The Atlanta Hawks owner Bruce Levenson wanted to put forth a theory as to why the Hawks could not sell tickets. But instead of finding a unique approach to improve the Hawks’ flawed business model, Levenson reacted lazily and blamed hip-hop, gospel music and black fans for the lack of sales.
As a result, Levenson will now sell the team because of the racial undertones used in an email to Hawks general manager Danny Ferry.
“My theory is that the black crowd scared away the whites and there are simply not enough affluent black fans to build a significant season ticket base,” Levenson wrote.
Levenson also wrote that “Hawks crowds are 70 percent black, the cheerleaders are black, and hip-hop music is played [during games].” He encouraged the team to add white cheerleaders and to play music that would be acceptable to a “40-year-old white guy.”
Levenson’s email was indeed insulting to every black person who ever paid a dime to see the Hawks play. On any given night, Atlanta celebrities such as T.I., Usher, Lil Jon, Jermaine Dupri, 2 Chainz, Kandi Burruss, Ciara, Future and Monica could be seen cheering for the Hawks. The Atlanta celebrities allowed the Hawks to have a cool factor that can only be rivaled by teams in New York and L.A.
Atlanta’s black fan base remained true to the Hawks even when the rest of the NBA completely ignored the team.
And this is where Levenson got it wrong. It wasn’t the black fans or hip-hop that made white people and corporations skeptical about buying tickets. It was the flawed product that was being offered on the basketball court.
The NBA is a league of superstars. Teams who are fortunate enough to land a top 10 player have a greater chance of winning and attracting a larger fan base.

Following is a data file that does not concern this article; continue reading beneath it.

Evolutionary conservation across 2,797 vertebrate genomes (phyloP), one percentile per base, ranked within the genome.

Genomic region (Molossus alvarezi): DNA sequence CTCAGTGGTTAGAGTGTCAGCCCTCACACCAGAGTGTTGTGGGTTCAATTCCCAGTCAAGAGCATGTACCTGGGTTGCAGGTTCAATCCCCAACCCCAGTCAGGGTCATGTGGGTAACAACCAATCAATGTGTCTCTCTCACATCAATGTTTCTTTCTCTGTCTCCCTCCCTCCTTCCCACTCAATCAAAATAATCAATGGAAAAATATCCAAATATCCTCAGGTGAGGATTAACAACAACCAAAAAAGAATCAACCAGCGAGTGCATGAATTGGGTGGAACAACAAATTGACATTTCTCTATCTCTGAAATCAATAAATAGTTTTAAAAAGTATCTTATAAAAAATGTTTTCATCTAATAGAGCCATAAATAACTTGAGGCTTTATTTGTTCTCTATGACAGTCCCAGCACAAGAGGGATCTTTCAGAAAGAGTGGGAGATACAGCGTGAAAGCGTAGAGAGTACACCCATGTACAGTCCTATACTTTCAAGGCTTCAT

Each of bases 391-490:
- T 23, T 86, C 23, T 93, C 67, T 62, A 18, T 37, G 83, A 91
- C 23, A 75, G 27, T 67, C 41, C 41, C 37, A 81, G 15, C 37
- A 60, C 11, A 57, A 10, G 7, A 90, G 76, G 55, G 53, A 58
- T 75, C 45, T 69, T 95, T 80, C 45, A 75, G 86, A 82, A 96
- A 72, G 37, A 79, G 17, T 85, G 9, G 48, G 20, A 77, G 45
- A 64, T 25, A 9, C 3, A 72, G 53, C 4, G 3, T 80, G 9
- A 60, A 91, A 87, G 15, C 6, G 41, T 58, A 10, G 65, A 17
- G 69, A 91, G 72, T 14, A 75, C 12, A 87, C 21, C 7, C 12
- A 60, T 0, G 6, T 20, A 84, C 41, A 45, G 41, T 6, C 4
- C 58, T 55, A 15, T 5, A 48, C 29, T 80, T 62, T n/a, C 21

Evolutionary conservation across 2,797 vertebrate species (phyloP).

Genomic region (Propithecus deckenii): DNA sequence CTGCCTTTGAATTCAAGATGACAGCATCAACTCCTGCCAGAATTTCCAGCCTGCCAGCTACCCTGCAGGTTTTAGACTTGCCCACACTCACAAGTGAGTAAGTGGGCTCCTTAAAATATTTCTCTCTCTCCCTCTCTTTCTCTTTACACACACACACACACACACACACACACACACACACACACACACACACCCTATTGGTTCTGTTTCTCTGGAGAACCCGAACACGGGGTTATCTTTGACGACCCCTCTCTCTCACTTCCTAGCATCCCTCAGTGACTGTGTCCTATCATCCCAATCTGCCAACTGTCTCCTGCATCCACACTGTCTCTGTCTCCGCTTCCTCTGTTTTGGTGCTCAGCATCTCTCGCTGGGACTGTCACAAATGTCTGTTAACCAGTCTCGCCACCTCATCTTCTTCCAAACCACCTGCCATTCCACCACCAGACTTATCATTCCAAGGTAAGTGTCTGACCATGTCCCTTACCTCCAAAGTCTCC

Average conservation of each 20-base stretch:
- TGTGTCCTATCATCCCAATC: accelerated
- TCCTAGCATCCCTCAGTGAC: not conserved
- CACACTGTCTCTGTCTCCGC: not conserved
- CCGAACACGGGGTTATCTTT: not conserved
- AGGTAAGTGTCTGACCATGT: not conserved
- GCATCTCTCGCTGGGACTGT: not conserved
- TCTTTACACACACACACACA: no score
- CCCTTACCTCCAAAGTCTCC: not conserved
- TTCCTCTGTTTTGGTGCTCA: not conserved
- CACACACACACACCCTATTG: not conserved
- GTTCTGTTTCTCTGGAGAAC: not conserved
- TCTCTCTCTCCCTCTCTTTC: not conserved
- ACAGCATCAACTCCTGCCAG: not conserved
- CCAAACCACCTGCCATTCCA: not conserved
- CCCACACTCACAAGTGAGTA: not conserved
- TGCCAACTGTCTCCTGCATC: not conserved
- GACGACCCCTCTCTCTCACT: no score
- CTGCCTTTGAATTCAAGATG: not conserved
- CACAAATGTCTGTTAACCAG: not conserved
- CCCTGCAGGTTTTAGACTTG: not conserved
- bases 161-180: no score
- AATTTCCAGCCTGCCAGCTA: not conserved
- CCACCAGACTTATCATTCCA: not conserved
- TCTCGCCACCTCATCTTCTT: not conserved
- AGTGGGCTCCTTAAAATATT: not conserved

The Atlanta Hawks haven’t had a true superstar in more than 20 years. When Dominique Wilkins dunked his way to legendary status in the mid 1980s and early ’90s, the Hawks were top 10 in attendance. In 1988, the Hawks had the 8th best attendance in the NBA.
Years after Wilkins was traded from the Hawks, Atlanta set an NBA single-game attendance record. On March 27, 1998, 62,046 people visited the Georgia Dome to witness the Hawks against Michael Jordan and the Chicago Bulls. That record stands today.
This proves that white people aren’t afraid to sit next to black fans and hip-hop stars to watch a good game. If the product is exceptional, people from every race will support that product.
But Levenson needed a scapegoat for his lack of business acumen in basketball. Again, he chose the racist route by suggesting black people were the cause of his team’s failures and him being incapable of coming up with new ideas to attract superior talent on the court.
The email came to light after Hawks GM Danny Ferry made a racist comment about a black player in a scouting report. An internal investigation ensued and the racist email was found.
The NBA should investigate Ferry and every person in the Hawks organization who received the email and did nothing to correct or report the racist person who signs their checks.
In the end, Levenson will sell his stake in the Hawks and make a lot of money. Ferry could face disciplinary action and could be fired. But overall, it’s just another case that proves how racism continues to affect every aspect of American life.